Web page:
Fortunately, there’s another way to keep bees: natural beekeeping in horizontal hives. Its principles haven’t changed in a thousand years: Observe how bees live in the wild and mimic those conditions in your apiary. Georges de Layens, one of Europe’s leading beekeepers in the 19th century, offered three keys to sustainable apiculture. First, use local bees that are disease-resistant and adapted to the climate and flowering patterns in your area. Second, keep bees in appropriate hives that imitate a natural tree nest and match the climate of your region. Finally, practice sensible management in tune with the bees’ biological needs, and disturb them as little as possible. Layens gave his name to the hive system I prefer, referred to as either “Layens hives” or “horizontal hives.”

Follow these simple rules, and beekeeping will become what it used to be — a joyful and productive occupation that requires relatively little effort and brings great rewards. Whether you aspire to have a few hives for pleasure and honey, or to make your living with beekeeping, you can do it successfully and with minimal cost. Let’s get you off to a good start.



Work Smarter, Not Harder

In his 1835 book Practical Beekeeping, Russian beekeeper Nicolai Vitvitsky writes, “Peasant families commonly have 1,000 hives. Tending these takes little effort, so the owner can work his fields and attend to other matters.”

Today, conventional beekeeping has become so complicated that running even a dozen hives calls for a lot of dedication, expertise, and expense; it’s hard to imagine managing 1,000 hives without a team of employees. The difference is that modern beekeepers — like their counterparts in other branches of agriculture — want to increase honey output beyond what the bees would naturally produce. Increasing production requires more input and management, and it’s hard on bees and beekeepers alike.

Antz
3/17/2021 2:21:11 PM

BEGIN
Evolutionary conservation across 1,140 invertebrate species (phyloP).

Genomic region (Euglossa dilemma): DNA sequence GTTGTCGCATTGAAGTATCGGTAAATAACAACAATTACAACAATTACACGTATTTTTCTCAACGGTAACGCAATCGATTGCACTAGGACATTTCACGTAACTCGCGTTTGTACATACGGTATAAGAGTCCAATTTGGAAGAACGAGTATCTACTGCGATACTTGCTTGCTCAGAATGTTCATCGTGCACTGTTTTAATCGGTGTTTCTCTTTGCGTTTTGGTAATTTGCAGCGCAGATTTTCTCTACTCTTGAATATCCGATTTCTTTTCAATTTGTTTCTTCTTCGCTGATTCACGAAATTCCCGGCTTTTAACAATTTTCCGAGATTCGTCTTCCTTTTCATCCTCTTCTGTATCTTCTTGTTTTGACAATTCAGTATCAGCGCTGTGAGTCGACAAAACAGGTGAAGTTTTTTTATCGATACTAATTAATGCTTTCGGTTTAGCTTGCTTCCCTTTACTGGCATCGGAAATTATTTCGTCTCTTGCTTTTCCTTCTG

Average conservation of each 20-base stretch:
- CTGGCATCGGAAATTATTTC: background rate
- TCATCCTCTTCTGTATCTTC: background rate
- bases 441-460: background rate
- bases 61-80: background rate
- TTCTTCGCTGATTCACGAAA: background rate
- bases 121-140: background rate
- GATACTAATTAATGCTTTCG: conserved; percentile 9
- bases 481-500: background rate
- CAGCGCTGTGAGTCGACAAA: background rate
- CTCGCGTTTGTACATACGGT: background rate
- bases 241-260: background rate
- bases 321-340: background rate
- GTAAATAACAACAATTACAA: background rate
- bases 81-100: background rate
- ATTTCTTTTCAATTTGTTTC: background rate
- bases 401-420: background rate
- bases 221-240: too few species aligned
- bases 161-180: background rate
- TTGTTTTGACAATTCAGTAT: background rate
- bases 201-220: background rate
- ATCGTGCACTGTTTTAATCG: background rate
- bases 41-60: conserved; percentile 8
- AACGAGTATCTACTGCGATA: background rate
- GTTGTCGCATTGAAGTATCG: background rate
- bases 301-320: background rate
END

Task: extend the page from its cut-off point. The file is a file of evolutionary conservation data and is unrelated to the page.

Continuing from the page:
I agree with this approach. This year is my second year beekeeping. I have 12 hives. Last year I did a lot of running around. Admittedly it was also because I was catching swarms and building upo my stock. But then I began to think that there would be no more summer holidays for me. That I need to be around to stop the bees from swarming. I am building a horizontal hive and I hope that it's large volume should reduce the swarming tendency. I have placed swarm traps in my garden to hopefully catch my own swarms or maybe even wild bees or someone else's bees! But for me to start going through every hoive and destroying swarm cells, just seems like too much hard work. All I want is a little honey off each hive. I'm not enen going to sell it. Just give it away to friends and family. My only concern about if and when my bee colonies swarm is that I worry if the new virgin queen will get properly mated or mated on time before fall. I live in Ireland and the damn weather is changing every 5 minutes with a LOT of rain. Basically not a nice climate but I do use the Irish Black Bee only so I guess it should be adapted to the unforgiving climate. But at least we don't get any serious winter freezes here. It's relatively 'mild' all year round. Last year I did find my first year of beekeeping somewhat stressful, although exciting at the same time. This year I decided to do things as simply as possible and to open the hives as rarely as possible. Obviously it will be important to check for foul brood as this is now a legitamite concern all over the globe. But I firmly believe now, less is more. I still can't get my head around peasant families having as many as 1000 hives though! I mean, where would the money come from to purchase materials, or was it all homemade skeps back then?